Chuck Schumer, the third-ranking Democrat in the Senate and basically the avatar of the Democratic messaging operation, just gave a speech to the National Press Club about the expectations for tax policy in the lame duck session. And he basically rejected the emerging bipartisan approach to lower tax rates and “broaden the base” by closing loopholes.
In a speech to the National Press Club, Mr. Schumer said he rejected the idea of a tax code overhaul as “little more than happy talk.” Taxes, he said, could not be changed to bring in more revenue, lower the top tax rates and still protect the middle class from tax increases.
Instead, he said that the top two income tax rates should be frozen, and any additional revenues generated by closing loopholes and curtailing or eliminating tax deductions and credits should be devoted to deficit reduction.
“It is an alluring prospect to cut taxes on the wealthiest people and somehow still reduce the deficit, but you can’t have your cake and eat it, too,” Mr. Schumer said. “The reality is, any path forward on tax reform that promised to cut rates will end up either failing to reduce the deficit or failing to protect the middle class from a net tax increase.”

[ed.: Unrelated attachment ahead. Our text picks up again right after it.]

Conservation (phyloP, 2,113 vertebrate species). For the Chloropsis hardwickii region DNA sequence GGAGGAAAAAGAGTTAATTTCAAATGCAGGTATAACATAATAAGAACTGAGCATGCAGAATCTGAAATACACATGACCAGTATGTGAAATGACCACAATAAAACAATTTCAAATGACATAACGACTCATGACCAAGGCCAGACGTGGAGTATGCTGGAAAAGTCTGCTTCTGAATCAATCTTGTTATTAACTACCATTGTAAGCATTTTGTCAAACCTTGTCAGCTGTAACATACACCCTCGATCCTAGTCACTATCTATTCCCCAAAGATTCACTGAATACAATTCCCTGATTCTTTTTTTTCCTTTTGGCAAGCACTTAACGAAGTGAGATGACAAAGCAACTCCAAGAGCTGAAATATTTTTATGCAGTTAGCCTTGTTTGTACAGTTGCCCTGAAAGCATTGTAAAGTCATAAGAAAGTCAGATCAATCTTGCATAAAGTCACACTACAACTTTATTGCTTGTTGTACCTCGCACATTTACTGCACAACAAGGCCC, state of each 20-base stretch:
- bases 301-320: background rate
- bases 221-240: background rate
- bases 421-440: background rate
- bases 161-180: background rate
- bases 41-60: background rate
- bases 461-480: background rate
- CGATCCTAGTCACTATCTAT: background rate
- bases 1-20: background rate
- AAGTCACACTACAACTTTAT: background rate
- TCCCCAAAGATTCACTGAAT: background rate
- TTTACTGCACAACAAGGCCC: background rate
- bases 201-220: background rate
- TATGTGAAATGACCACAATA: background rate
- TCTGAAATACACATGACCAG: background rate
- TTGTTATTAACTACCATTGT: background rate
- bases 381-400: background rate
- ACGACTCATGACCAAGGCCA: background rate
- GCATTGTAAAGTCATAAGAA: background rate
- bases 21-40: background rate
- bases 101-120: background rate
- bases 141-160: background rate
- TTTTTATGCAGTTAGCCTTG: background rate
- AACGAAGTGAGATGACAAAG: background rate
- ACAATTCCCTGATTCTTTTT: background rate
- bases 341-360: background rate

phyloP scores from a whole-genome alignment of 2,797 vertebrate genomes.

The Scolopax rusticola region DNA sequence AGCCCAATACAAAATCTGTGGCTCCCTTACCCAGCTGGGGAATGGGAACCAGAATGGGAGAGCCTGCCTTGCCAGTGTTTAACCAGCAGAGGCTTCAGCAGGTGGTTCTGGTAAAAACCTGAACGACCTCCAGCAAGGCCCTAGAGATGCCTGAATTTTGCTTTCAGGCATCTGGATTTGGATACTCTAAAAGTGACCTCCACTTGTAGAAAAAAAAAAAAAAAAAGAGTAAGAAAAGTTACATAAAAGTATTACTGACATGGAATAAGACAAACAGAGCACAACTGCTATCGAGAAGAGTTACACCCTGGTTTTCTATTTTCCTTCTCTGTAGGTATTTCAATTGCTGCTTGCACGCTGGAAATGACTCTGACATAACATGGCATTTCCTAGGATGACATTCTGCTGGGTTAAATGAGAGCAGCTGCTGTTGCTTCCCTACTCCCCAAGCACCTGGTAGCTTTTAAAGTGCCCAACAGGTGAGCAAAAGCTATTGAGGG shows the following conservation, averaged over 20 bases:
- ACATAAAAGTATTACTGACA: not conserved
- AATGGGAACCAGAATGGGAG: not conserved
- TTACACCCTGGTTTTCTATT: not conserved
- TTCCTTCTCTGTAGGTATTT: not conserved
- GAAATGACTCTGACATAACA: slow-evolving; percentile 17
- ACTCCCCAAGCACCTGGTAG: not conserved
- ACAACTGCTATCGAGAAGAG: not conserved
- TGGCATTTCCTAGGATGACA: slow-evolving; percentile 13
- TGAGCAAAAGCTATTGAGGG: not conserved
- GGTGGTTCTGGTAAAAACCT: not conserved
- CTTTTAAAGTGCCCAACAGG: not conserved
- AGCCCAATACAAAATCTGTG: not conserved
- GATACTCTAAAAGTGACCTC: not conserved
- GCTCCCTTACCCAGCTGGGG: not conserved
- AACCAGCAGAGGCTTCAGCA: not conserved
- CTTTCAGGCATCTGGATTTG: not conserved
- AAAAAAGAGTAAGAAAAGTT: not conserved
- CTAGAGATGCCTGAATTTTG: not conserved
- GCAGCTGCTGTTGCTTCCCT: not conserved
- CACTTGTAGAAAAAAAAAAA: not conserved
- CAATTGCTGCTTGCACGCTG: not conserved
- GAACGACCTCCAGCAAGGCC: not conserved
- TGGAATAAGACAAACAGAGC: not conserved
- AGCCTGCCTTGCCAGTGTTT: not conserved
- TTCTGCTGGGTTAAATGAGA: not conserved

This is a big deal. Prior to this point, the expectation was for Democrats to accommodate the Republican desire to cut tax rates by using the closure of loopholes to raise overall revenue or at least keep the reform revenue-neutral. This would have worked for about the first five minutes after the deal, and then Congress would go back to its usual practice of carving out tax breaks for selected interest groups, defeating the purpose of base-broadening. That’s what happened with the 1986 tax reform; eventually, the loopholes worked their way back into the system. Schumer basically called BS on this today. He said that rates could not be dropped, and that Democrats would not maintain the fiction that lower rates would lead to higher revenue.
I believe what Schumer meant by “freezing” the top two income tax rates is that he would freeze them at the level after the expiration of the Bush tax cuts above $250,000. Schumer voted for the successfully passed bill in the Senate that allowed those rates to expire.
This is a major blow against Bowles-Simpson, which cut tax rates as low as 23% for the top earners, dependent on the elimination of certain tax expenditures. It also lobs a volley in the direction of Dick Dubrin, part of the “Gang of Eight” of Democrats and Republicans which has been working on a grand bargain that included rate-lowering, base-broadening tax reform. Schumer typically speaks for the Senate Democratic leadership, and he’s basically calling that kind of tax reform a dead letter.